Leopard Lily

At 2.8 miles, having gained nearly 1,900′ in elevation, you reach the trail junction to Lilypad Lake and Thumb Rock. Since I hiked the loop in 2014 (blog link) I continued on the Poison Canyon Trail. Having now climbed 2,700′ in 4 miles you arrive at Tracy Trail to Boulder Lake junction. Not too much later you are granted this view of Lilypad Lake (bottom left), Thumb Rock and the beautiful hanging meadows.

To complete the panoramic view, Ycatapom Peak with Lilypad Lake visible in the lower middle. Trinity Lake is in the valley below.

Water becomes sparse and you may limited to meadow puddles in the early summer.

Given my late start and the upcoming water situation, I decided to camp before the ridge. It was breezy and chilly, ending with a 29F degree low and a frosty sleeping bag since I chose not to use my rainfly.

I got an early start the next morning and was treated to views of Mt Shasta as I climbed toward the Parker/Union Divide.

The views from the divide were impressive. At this point I was 5 miles and 3,500′ into my trip.

Landers Lake

My next destination was Landers Lake which is located in the crown of mountains in the middle of this photo. Red Rock Mountain (not to be confused with Red Mountain) is the dominant peak surrounding the lake. As is true within the Trinity Alps, what goes up must go down, sadly with little room to roam at the top. My original goal was to make it to the lake for my first night but between the elevation gain, trail conditions and water situation, it wasn’t in the cards.

This was a fun part of the trail where you got to stay high before dropping into the valley. It reminded me a bit of Knife’s Edge in Washington’s Goat Rocks Wilderness. In my perfect world, there would be lots more of this in the Trinities.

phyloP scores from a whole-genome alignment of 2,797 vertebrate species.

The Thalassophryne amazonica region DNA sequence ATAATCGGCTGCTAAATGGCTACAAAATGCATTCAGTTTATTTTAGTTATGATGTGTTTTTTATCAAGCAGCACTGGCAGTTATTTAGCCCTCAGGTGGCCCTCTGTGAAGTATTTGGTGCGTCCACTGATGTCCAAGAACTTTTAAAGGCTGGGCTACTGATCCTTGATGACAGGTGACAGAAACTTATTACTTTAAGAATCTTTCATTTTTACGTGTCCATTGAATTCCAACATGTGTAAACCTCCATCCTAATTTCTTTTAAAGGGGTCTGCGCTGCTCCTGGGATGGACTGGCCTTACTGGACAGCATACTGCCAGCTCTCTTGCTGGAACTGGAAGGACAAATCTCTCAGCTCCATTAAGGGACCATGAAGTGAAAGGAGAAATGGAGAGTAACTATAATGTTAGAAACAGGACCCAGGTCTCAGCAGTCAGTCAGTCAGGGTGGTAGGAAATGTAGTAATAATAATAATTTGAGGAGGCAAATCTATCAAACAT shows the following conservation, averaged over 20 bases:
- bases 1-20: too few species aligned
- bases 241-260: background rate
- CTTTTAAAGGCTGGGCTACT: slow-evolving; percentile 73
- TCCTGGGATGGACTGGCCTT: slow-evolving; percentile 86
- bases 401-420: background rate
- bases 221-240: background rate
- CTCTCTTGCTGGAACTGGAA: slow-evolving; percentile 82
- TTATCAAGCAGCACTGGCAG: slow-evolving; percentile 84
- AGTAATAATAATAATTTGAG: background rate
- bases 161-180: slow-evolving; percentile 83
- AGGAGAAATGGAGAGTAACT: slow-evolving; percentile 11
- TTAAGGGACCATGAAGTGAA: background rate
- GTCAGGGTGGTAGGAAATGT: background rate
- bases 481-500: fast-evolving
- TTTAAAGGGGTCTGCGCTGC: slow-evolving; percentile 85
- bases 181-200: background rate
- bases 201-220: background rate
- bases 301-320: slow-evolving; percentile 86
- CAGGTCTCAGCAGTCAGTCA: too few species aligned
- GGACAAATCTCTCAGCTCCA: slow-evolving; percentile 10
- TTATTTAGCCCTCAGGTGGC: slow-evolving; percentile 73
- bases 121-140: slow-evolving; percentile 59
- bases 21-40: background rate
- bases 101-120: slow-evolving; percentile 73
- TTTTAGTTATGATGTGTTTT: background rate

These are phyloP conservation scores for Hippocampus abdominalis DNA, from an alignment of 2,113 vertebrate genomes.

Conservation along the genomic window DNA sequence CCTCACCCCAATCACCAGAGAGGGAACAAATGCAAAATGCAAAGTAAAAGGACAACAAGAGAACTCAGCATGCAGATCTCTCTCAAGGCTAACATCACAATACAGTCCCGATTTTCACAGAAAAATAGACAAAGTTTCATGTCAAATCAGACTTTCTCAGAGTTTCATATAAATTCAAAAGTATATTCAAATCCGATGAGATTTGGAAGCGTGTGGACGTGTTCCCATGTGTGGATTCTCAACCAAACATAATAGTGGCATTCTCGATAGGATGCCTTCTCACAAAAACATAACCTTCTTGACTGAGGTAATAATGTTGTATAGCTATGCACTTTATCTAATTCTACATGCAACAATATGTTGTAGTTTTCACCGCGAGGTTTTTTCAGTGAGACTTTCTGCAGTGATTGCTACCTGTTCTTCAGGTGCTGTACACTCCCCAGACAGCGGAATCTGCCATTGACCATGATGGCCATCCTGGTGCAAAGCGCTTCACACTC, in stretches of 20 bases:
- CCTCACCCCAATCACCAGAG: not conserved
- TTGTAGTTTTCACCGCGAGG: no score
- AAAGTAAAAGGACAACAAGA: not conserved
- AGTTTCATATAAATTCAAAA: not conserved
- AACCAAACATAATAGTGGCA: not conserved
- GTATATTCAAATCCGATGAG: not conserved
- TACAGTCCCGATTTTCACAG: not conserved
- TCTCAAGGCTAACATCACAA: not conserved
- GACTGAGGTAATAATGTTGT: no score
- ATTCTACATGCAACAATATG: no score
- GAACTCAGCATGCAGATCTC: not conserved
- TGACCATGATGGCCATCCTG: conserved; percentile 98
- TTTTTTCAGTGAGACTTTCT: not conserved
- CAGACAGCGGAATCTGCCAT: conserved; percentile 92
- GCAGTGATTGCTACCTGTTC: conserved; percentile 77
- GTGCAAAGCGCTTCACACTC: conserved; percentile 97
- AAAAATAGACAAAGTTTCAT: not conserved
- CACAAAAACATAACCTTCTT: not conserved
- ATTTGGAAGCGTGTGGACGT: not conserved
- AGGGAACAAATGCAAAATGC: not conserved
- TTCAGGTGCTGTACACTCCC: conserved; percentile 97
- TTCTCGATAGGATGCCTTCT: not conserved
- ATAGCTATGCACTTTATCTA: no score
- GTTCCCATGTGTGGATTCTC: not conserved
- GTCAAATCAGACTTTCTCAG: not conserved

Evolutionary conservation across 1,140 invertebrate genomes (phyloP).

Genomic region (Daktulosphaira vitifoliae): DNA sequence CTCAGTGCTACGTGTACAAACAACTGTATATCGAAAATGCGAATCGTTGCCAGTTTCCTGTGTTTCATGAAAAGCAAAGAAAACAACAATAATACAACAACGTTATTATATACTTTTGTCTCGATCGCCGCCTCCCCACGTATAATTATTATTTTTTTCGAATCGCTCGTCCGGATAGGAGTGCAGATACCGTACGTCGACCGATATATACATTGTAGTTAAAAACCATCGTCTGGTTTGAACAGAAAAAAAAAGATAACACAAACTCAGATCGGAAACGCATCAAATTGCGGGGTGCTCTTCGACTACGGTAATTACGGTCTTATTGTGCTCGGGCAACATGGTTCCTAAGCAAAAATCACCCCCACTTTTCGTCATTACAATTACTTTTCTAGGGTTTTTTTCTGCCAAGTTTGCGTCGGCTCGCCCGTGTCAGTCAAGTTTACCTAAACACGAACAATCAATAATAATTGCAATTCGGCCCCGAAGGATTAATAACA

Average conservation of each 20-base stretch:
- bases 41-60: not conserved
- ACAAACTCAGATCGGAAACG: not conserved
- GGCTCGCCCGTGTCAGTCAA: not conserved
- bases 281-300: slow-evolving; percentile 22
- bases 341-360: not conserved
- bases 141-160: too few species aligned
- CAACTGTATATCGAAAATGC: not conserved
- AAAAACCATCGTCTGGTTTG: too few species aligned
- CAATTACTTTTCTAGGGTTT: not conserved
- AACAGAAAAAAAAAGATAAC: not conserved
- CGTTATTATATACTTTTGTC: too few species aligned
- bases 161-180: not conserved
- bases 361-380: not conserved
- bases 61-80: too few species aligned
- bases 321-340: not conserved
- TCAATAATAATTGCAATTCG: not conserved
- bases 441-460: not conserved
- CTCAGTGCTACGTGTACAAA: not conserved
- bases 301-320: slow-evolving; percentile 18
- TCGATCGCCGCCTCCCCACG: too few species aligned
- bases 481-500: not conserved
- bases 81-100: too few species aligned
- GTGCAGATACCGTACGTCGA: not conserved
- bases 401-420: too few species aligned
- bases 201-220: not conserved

As I started my descent I found this lovely meadow of corn lilies not yet ready to bloom.

I was thrilled to find the first-of-the season blooms on owl’s clover.

These were one of the predominant blooms on this trek. Too many similar blooms to identify for this extreme amateur botanist.

At 8 miles I reached the junction to Landers Lake.

I attempted to reach the lake during my late April trip up Swift Creek, but there was too much snow (blog link).

Looking back from where I’d come.

The colors and textures of these rocks is eye candy to this want-to-be geologist.

And finally I arrived at lovely Landers Lake, 4,200′ and 10.5 miles from the trailhead (plus a 1,300′ descent). Red Rock Peak looks tiny in the background. For those more nimble than I, you can skip a few miles scheduled for my next leg of this journey by going over the shoulder rather than taking the trail.

Although it was quite early, I decided to spend the night as the next leg had water issues and more elevation gain than I was ready to tackle. So I wandered around enjoying the fluttering butterflies and warm sun, although the breeze made it too chilly for a dip.

Red Rock Mountain’s namesake red was very apparent in the early morning light.

Historical Mining Trail Loop

The next leg included the Sunrise Creek, Yellow Rose Mine and Dorleska Trails. I wanted to take one of two short cuts, but I knew from my experience it would end up wasting more time and energy than just taking the trail which meant descending before regaining that elevation. In retrospect I was happy with my decision when I saw I would have had to go through a huge ravine as well as deal with brush. So at 12.7 miles from the Poison Canyon Trailhead, I connected with the Sunrise Creek Trail.